Determinants of inappropriate timing of introducing solid, semi-solid or soft food to infants in Pakistan: Secondary data analysis of Demographic and Health Survey 2006–2007
Version of Record online: 15 DEC 2011
© 2011 Blackwell Publishing Ltd
Maternal & Child Nutrition
Special Issue: Complementary feeding practices in South Asia: Analyses by the South Asia Infant Feeding Research Network [SAIFRN]
Volume 8, Issue Supplement s1, pages 78–88, January 2012
How to Cite
Hazir, T., Senarath, U., Agho, K., Akram, D.-S., Kazmi, N., Abbasi, S. and Dibley, M. J. (2012), Determinants of inappropriate timing of introducing solid, semi-solid or soft food to infants in Pakistan: Secondary data analysis of Demographic and Health Survey 2006–2007. Maternal & Child Nutrition, 8: 78–88. doi: 10.1111/j.1740-8709.2011.00383.x
- Issue online: 15 DEC 2011
- Version of Record online: 15 DEC 2011
- complementary feeding;
- infant and young child;
- semi-solids or soft food;
Inappropriate timing of introducing complementary food deprives the infant of optimum nutrition, leading to undernutrition, and increased mortality and morbidity. The aim of this analysis was to identify determinants of inappropriate timing of introduction of solid, semi-solid and soft foods in Pakistan.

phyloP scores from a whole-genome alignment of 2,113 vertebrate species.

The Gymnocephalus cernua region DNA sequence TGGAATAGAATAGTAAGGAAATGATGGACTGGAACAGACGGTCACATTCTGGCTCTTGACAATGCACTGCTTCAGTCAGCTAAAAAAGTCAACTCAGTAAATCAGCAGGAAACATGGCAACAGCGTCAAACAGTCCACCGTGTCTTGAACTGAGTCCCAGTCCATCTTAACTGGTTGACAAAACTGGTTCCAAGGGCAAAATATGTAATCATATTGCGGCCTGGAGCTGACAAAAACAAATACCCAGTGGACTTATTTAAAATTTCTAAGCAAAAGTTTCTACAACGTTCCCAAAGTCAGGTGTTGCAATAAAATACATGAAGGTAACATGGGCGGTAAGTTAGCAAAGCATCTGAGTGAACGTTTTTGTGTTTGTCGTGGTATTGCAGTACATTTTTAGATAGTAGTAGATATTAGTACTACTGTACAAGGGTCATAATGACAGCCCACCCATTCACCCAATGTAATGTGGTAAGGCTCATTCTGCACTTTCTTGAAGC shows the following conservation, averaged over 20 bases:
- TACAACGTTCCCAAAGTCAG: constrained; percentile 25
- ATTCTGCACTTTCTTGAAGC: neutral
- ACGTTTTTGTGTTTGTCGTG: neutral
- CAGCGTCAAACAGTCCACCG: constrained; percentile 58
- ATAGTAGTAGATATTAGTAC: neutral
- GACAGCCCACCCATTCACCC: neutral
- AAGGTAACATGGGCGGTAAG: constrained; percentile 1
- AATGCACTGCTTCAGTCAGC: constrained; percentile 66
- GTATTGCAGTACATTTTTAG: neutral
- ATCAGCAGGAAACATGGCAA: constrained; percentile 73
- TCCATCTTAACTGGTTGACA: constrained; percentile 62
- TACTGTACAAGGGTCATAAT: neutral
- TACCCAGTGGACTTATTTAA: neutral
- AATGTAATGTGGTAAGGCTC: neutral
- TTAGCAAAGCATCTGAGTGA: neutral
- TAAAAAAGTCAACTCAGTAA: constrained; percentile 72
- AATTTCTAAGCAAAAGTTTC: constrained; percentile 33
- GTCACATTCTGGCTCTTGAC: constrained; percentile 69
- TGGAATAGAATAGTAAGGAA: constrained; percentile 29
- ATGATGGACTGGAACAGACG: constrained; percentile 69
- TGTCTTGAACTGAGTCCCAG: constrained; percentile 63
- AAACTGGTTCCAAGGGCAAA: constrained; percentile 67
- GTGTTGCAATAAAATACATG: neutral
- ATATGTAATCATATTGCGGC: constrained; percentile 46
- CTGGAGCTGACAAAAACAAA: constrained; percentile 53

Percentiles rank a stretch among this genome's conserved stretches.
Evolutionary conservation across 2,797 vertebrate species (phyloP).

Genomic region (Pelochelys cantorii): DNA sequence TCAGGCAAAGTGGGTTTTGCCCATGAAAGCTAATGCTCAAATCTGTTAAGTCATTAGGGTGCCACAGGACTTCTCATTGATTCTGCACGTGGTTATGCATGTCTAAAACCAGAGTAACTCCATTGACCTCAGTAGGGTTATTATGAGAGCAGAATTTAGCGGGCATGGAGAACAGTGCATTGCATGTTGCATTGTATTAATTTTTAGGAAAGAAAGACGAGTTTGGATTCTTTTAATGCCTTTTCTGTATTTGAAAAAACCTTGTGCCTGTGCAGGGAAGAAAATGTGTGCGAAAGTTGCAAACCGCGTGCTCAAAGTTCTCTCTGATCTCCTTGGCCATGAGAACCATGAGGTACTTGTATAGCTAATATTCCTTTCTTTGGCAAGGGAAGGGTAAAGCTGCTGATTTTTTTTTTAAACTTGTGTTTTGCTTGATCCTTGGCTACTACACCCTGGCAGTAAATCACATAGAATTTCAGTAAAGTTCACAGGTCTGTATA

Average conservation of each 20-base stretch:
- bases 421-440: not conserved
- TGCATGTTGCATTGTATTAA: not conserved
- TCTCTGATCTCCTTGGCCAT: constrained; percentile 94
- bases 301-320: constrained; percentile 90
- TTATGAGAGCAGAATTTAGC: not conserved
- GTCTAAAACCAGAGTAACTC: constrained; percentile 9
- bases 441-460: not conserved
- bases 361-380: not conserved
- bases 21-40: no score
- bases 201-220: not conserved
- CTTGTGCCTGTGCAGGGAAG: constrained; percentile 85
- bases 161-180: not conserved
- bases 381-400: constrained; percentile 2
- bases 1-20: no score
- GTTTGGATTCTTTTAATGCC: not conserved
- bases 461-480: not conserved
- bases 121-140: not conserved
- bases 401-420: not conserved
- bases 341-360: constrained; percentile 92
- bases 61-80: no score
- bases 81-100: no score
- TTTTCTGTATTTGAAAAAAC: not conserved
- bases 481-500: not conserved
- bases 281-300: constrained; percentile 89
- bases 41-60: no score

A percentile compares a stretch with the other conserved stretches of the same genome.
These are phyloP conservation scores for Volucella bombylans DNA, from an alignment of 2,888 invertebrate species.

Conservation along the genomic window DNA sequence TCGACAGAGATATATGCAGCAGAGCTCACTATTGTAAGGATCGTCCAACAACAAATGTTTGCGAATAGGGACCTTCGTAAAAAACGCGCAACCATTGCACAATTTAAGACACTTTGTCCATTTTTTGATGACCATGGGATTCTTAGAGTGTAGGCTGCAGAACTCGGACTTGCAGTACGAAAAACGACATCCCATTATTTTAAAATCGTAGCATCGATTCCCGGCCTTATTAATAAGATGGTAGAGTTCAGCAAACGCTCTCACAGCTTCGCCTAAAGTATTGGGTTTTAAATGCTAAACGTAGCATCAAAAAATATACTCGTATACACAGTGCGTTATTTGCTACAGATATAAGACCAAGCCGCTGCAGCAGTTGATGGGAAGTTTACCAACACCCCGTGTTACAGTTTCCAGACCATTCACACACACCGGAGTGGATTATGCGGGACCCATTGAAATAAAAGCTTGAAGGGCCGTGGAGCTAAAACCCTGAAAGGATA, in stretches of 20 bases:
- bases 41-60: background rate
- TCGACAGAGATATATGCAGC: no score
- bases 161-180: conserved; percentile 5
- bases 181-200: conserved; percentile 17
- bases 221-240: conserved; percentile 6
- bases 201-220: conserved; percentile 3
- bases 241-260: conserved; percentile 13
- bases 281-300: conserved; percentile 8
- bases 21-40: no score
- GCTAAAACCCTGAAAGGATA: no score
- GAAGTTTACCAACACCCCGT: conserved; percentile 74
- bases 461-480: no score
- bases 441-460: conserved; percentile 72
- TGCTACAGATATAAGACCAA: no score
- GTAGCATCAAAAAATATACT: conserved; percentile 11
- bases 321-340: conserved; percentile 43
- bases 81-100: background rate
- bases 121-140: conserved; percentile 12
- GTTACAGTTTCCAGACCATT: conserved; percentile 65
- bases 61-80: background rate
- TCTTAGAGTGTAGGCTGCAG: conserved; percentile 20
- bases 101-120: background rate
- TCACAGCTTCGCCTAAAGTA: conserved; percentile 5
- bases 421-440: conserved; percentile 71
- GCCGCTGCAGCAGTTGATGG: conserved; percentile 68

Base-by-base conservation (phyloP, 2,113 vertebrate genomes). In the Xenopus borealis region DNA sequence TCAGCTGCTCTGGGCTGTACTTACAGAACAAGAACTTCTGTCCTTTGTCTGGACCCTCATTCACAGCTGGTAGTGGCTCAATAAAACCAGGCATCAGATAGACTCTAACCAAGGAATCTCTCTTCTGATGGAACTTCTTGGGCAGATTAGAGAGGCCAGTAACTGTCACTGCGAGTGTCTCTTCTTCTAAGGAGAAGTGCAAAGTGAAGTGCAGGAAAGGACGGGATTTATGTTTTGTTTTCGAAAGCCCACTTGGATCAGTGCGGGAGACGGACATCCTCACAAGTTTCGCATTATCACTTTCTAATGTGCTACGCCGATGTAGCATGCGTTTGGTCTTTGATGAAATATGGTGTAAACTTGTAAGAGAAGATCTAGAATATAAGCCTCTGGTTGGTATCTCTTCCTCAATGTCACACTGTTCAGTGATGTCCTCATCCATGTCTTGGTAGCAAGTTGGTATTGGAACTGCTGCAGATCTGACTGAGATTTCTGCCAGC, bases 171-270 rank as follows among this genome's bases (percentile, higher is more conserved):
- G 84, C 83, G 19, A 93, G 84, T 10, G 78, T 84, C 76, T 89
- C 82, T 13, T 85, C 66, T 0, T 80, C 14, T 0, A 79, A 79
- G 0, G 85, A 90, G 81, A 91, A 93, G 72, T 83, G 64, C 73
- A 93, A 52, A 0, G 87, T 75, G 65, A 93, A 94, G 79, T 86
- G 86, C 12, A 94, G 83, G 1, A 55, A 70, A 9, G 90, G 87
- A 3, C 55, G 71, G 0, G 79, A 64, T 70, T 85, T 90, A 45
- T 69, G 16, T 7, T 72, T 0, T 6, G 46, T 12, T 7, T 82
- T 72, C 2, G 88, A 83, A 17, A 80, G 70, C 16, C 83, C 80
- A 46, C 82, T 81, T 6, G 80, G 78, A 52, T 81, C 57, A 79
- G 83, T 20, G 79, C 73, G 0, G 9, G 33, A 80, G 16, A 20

Data on 941 infants 3.00 to 8.99 months were obtained from the Pakistan Demographic and Health Survey 2006–2007. The prevalence of introduction of foods among infants aged 3.00–5.99 months and 6.00–8.99 months was examined against a set of individual, household and community level variables using univariate analysis. Adjusted odds ratio (AOR) for early introduction in age 3.00–5.99 months and non-introduction in 6.00–8.99 months of age were calculated using backward stepwise logistic regression models. The prevalence of early introduction of complementary foods among 3.00- to 5.99-month-old and timely introduction among 6.00- to 8.99-month-old infants were 10.6% and 39.2%, respectively. Multivariate analyses revealed that mothers who had four or more antenatal clinic visits (AOR = 2.68) and who lived in the provinces of Sindh (AOR = 2.89) and Baluchistan (AOR = 6.75) were more likely to introduce complementary foods early. Mothers from middle-level households (AOR = 7.82), poorer households (AOR = 4.84) and poorest households (AOR = 5.72) were significantly more likely to delay introduction of complementary foods. In conclusion more than half (60.8%) of Pakistani infants do not receive complementary foods at recommended time. Public health interventions to improve the timing of introduction of complementary food are needed at national level with special focus on high risk groups.